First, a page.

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Pension income-splitting originally became effective in 2007 but it is worth considering this useful tax strategy as you start to think about the preparation of your 2008 personal tax returns. Being able to split pension income provides an opportunity for couples to reduce their overall family tax bill by taking advantage of a spouse’s or common law partner’s (hereinafter referred to as "spouse”) lower marginal tax rate where retirement incomes of spouses are disproportionate.
The rules allow a Canadian-resident individual receiving eligible pension income to allocate up to 50%of this income to his/her spouse. To make an allocation of income, each spouse must make an election on their income tax return each year. For income tax purposes, the amount allocated will be deducted from the income of the spouse who actually received the eligible pension income and added to the income of the other spouse.
The definition of eligible pension income is the same definition used for determining eligibility for the pension income tax credit, such that individuals currently eligible for this credit will also be eligible to split pension income with their spouse. It is important to remember that it is the age of the spouse entitled to the pension income that is relevant in determining the eligibility for pension income splitting, such that it is possible to allocate eligible pension income to a spouse who is under age 65.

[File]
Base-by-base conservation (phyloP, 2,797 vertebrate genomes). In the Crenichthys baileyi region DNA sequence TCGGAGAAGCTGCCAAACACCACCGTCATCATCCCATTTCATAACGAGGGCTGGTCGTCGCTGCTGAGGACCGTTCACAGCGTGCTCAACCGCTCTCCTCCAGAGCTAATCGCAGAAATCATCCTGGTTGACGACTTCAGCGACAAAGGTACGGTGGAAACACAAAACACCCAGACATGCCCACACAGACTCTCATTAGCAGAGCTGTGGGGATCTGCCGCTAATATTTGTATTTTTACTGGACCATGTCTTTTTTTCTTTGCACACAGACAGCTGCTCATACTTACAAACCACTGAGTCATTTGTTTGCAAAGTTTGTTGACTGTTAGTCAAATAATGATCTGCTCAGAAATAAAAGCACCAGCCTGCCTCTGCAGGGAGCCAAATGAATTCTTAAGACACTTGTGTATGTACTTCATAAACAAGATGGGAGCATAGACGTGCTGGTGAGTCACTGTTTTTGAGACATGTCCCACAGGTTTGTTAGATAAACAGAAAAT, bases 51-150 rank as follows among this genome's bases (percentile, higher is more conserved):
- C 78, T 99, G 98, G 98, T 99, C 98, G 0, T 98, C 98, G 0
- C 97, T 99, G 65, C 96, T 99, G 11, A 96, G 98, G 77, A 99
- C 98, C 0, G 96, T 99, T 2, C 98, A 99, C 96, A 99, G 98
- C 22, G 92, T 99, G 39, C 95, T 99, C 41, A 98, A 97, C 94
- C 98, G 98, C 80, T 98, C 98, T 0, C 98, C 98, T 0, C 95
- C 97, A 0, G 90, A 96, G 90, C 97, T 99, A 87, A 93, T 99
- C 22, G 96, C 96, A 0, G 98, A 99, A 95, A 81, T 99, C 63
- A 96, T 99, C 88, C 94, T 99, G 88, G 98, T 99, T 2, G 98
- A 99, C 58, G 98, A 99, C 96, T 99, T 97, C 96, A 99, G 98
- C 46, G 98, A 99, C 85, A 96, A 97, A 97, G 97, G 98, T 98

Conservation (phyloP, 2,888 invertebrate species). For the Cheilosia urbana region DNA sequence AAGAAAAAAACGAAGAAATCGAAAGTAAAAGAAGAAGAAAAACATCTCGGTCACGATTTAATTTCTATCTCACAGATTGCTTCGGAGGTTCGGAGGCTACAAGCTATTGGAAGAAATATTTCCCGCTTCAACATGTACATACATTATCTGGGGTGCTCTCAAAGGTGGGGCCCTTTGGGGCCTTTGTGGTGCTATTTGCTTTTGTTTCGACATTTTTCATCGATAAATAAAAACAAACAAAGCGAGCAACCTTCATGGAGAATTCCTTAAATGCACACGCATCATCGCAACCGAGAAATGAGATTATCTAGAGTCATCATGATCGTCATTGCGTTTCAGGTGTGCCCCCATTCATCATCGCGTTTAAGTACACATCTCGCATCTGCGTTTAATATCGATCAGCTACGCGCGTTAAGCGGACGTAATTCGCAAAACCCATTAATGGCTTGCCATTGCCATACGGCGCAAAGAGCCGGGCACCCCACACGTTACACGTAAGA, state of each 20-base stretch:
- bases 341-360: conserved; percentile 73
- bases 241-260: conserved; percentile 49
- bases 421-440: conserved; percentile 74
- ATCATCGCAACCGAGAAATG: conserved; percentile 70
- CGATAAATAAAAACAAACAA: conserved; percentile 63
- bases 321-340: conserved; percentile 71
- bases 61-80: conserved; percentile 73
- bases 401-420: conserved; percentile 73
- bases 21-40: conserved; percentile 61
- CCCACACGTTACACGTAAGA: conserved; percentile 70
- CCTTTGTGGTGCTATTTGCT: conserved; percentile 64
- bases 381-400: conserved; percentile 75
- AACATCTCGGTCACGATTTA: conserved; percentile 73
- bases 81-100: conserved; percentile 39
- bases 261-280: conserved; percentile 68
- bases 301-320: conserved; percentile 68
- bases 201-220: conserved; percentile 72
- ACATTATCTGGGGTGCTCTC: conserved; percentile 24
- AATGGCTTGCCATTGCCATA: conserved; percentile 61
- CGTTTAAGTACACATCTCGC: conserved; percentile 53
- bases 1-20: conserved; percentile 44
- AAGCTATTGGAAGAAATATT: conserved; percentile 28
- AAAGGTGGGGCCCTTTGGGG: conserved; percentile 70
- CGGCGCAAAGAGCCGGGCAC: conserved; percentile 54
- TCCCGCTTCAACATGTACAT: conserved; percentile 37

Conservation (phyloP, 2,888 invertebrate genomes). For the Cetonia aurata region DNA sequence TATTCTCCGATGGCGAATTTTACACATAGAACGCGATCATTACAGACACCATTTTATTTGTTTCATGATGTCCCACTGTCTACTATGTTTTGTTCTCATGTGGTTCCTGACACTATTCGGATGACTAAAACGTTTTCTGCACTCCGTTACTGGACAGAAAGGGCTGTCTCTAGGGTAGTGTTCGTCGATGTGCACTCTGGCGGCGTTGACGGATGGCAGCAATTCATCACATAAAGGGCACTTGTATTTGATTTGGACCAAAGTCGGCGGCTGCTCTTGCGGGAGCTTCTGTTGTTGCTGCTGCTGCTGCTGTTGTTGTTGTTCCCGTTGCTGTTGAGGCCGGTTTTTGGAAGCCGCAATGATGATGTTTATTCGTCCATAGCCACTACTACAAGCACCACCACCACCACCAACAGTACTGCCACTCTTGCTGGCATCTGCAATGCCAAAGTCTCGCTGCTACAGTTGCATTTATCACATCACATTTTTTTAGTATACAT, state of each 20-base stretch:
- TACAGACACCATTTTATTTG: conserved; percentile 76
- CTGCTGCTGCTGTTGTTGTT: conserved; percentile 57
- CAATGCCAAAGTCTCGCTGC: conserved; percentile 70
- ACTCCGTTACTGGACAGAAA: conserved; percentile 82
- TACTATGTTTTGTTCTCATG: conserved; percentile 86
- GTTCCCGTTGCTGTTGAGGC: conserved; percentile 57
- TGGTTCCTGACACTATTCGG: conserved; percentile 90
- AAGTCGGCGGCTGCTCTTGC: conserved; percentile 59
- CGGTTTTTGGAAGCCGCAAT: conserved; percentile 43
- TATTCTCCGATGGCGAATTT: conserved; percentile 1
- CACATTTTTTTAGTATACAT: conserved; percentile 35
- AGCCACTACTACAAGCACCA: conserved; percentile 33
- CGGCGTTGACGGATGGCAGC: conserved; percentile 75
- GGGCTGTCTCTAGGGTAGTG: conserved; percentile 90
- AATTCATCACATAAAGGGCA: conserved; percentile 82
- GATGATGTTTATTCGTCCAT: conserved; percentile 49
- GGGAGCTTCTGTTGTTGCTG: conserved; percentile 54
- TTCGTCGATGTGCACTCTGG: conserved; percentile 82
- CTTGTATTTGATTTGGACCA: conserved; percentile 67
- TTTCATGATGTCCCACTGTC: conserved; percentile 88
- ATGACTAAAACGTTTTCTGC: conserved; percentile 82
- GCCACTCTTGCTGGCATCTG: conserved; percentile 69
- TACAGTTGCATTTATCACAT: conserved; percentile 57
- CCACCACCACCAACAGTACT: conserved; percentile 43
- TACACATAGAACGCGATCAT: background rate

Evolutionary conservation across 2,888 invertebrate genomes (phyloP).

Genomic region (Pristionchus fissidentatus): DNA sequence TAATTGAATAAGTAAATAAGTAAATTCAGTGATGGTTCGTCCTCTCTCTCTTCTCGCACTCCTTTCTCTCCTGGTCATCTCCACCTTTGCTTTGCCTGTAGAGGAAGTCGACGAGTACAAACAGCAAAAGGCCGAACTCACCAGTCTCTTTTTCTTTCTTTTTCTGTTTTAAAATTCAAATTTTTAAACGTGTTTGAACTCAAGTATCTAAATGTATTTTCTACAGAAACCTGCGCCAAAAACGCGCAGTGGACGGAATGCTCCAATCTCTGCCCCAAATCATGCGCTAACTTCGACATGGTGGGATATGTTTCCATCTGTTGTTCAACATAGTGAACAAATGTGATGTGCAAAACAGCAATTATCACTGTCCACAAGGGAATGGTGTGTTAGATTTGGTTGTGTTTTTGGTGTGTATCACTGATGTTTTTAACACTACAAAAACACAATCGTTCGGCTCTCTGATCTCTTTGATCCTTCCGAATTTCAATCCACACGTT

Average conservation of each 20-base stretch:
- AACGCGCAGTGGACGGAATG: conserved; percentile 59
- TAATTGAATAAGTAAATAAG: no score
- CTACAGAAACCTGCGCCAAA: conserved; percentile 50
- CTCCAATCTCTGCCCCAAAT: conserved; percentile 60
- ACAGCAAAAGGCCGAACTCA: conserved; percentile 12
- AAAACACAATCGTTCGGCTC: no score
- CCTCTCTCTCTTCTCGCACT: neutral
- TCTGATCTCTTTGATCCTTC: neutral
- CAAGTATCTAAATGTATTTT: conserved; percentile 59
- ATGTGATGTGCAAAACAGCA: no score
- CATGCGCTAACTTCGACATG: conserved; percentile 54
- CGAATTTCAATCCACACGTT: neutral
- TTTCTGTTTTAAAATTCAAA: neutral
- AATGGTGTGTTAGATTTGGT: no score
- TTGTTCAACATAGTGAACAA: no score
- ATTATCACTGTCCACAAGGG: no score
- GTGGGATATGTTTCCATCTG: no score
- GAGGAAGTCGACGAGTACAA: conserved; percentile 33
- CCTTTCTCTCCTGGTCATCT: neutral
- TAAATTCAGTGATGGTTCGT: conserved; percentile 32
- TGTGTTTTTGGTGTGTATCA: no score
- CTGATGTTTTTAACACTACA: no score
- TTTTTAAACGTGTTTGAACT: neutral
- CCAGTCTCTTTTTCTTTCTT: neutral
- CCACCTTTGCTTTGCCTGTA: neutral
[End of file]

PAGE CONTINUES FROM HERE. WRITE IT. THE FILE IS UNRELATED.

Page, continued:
Ineligible income includes Old Age Security (OAS), Guaranteed Income Supplement (GIS), Canada/Quebec Pension Plan (CPP/QPP)(1), RRSP withdrawals and income from retirement compensation arrangements (RCAs).
|Let’s take a look at an example of how pension income splitting works.
Assume that both you and your spouse are age 65 and reside in Ontario. Further assume that you earn interest and other income of $100,000 and $50,000 of (eligible) pension income, whereas your spouse earns only a total of $30,000 of interest and other income.
In preparing your 2008 tax returns, you and your spouse agree to split your pension income to allocate 50%(i.e. $25,000) of this income to your spouse which will reduce your taxable income by an equivalent $25,000. Your overall family tax savings in 2008 will be approximately $3,900 (i.e. $11,600 - $7,700) as a result of taking advantage of pension income-splitting. You would save approximately $11,600 in combined federal and provincial tax by avoiding tax on this $25,000 amount at the top marginal tax rate. Your spouse’s combined federal and provincial tax owing would increase by approximately $7,700 at the lower marginal tax rates (with the additional $2,000 pension tax credit offsetting much of the reduction in the age credit).
Eligible Pension Income
If you receive the following type of income, it will qualify for pension income splitting purposes.
You Are 65 or Over and Receive:
Some Planning Opportunities
$2,000 Pension Income Credit